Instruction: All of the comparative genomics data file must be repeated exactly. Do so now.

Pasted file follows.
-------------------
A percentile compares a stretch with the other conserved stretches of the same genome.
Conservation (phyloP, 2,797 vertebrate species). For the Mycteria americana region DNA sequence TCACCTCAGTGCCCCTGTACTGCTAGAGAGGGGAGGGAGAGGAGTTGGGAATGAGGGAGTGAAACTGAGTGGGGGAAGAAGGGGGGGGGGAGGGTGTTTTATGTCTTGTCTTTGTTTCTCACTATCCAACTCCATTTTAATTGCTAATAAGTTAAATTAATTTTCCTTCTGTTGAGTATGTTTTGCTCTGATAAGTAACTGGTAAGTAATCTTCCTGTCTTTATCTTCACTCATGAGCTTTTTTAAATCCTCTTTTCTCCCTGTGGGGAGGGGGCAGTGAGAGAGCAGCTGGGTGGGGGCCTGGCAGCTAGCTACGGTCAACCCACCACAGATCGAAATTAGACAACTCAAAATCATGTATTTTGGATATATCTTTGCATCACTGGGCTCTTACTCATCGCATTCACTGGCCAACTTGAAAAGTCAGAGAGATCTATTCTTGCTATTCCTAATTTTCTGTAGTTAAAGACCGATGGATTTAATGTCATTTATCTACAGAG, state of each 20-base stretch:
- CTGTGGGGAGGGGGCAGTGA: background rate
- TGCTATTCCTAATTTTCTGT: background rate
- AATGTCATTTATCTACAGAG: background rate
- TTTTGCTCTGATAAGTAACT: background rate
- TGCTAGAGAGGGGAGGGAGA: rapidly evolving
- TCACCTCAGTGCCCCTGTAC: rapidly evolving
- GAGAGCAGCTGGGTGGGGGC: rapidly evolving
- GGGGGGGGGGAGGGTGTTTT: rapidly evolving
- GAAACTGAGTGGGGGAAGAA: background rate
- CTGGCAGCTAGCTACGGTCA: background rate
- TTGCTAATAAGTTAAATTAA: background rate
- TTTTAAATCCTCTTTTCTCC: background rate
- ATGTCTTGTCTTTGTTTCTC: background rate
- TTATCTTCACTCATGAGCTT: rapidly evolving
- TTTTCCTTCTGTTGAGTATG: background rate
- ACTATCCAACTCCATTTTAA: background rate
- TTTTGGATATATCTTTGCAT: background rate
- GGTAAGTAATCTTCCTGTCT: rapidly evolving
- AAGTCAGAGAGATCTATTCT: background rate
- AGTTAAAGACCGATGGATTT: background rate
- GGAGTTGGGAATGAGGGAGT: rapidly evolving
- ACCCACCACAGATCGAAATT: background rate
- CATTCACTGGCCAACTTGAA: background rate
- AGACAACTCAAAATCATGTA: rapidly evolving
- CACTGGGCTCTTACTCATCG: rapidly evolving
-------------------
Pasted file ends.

A percentile compares a stretch with the other conserved stretches of the same genome.
Conservation (phyloP, 2,797 vertebrate species). For the Mycteria americana region DNA sequence TCACCTCAGTGCCCCTGTACTGCTAGAGAGGGGAGGGAGAGGAGTTGGGAATGAGGGAGTGAAACTGAGTGGGGGAAGAAGGGGGGGGGGAGGGTGTTTTATGTCTTGTCTTTGTTTCTCACTATCCAACTCCATTTTAATTGCTAATAAGTTAAATTAATTTTCCTTCTGTTGAGTATGTTTTGCTCTGATAAGTAACTGGTAAGTAATCTTCCTGTCTTTATCTTCACTCATGAGCTTTTTTAAATCCTCTTTTCTCCCTGTGGGGAGGGGGCAGTGAGAGAGCAGCTGGGTGGGGGCCTGGCAGCTAGCTACGGTCAACCCACCACAGATCGAAATTAGACAACTCAAAATCATGTATTTTGGATATATCTTTGCATCACTGGGCTCTTACTCATCGCATTCACTGGCCAACTTGAAAAGTCAGAGAGATCTATTCTTGCTATTCCTAATTTTCTGTAGTTAAAGACCGATGGATTTAATGTCATTTATCTACAGAG, state of each 20-base stretch:
- CTGTGGGGAGGGGGCAGTGA: background rate
- TGCTATTCCTAATTTTCTGT: background rate
- AATGTCATTTATCTACAGAG: background rate
- TTTTGCTCTGATAAGTAACT: background rate
- TGCTAGAGAGGGGAGGGAGA: rapidly evolving
- TCACCTCAGTGCCCCTGTAC: rapidly evolving
- GAGAGCAGCTGGGTGGGGGC: rapidly evolving
- GGGGGGGGGGAGGGTGTTTT: rapidly evolving
- GAAACTGAGTGGGGGAAGAA: background rate
- CTGGCAGCTAGCTACGGTCA: background rate
- TTGCTAATAAGTTAAATTAA: background rate
- TTTTAAATCCTCTTTTCTCC: background rate
- ATGTCTTGTCTTTGTTTCTC: background rate
- TTATCTTCACTCATGAGCTT: rapidly evolving
- TTTTCCTTCTGTTGAGTATG: background rate
- ACTATCCAACTCCATTTTAA: background rate
- TTTTGGATATATCTTTGCAT: background rate
- GGTAAGTAATCTTCCTGTCT: rapidly evolving
- AAGTCAGAGAGATCTATTCT: background rate
- AGTTAAAGACCGATGGATTT: background rate
- GGAGTTGGGAATGAGGGAGT: rapidly evolving
- ACCCACCACAGATCGAAATT: background rate
- CATTCACTGGCCAACTTGAA: background rate
- AGACAACTCAAAATCATGTA: rapidly evolving
- CACTGGGCTCTTACTCATCG: rapidly evolving